The first work included is the Quartet in A from 1929. The first movement opens with a tune in the viola that is shared around all the instruments in different forms, creating a vivid sense of flow throughout.
Listen — William Alwyn: Allegro (String Quartet No 7 in A)
(track 1, 0:03-0:42) © 2020 Lyrita Recorded Edition :
The second movement, Passacaglia, opens with a new, less assured tune that is again used by all instruments before a tempestuous polyphony is introduced again. Alwyn is a master of contrasting the sharp sections of hectic brilliance with those of serene lyricism, a juxtaposition which is central to his musical impression and vividness. The next, Rondo, begins in much the same style, with a more modernistic, jazz-like harmonic pattern and lively musical conversation. The fourth movement, Adagio e tranquillo, is reflective, brooding and almost solemn, yet still based around the same ideas of melody and momentum, despite the almost constant pianissimo volume that makes Alwyn's intimate writing the more striking. The first movement is carried off with impressive dexterity by the players, despite some haphazard cello playing on the more boisterous sections at the beginning.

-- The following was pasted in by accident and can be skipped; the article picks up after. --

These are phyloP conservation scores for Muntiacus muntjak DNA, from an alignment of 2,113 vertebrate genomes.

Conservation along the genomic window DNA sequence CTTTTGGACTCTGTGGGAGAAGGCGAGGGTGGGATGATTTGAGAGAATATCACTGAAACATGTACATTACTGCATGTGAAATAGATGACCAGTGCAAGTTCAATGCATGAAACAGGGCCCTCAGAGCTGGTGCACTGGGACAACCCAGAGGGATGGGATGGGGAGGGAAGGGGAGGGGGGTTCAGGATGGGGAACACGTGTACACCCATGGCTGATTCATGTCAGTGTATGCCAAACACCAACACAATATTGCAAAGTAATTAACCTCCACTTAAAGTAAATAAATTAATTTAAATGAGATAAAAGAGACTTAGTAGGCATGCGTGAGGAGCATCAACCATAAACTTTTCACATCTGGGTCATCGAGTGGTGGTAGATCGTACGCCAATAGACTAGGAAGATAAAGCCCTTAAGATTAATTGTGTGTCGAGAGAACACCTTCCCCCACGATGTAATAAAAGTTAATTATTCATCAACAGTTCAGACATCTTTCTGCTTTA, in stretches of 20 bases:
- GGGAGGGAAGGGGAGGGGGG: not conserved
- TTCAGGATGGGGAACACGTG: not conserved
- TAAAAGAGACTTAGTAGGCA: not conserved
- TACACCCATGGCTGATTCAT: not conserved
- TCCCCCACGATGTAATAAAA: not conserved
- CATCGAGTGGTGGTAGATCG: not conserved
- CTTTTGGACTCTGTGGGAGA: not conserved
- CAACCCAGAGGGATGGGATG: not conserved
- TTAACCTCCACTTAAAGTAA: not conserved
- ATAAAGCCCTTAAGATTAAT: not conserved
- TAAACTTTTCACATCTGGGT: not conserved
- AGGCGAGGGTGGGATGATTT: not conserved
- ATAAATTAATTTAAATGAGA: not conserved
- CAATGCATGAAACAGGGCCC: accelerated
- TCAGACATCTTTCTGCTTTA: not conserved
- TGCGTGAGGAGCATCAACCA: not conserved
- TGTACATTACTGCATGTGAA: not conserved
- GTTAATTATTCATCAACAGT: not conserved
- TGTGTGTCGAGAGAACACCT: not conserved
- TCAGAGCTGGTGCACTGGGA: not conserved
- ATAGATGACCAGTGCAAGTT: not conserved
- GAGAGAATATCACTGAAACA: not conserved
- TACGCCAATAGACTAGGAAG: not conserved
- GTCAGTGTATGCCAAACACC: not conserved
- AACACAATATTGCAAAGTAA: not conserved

The Quartet in E minor from 1927 starts off with the same boisterousness, and features some excellent string playing from all players. This is followed by a short interlude and the jaunty Scherzo which showcases Alwyn at his tuneful, pastoral best. The final movement displays Alwyn's skill for both melody and variation, incorporating an always-changing theme and harmonisation that drives the music forwards, and the brillante flourishes that are carried off with aplomb by the ensemble.
The next Quartet in D minor from 1931 opens in a trenchant dissonance that creates the more morose, longing feel of this music.
Listen — William Alwyn: Adagio molto e tranquillo (String Quartet No 8 in D minor)
(track 9, 0:04-1:02) © 2020 Lyrita Recorded Edition :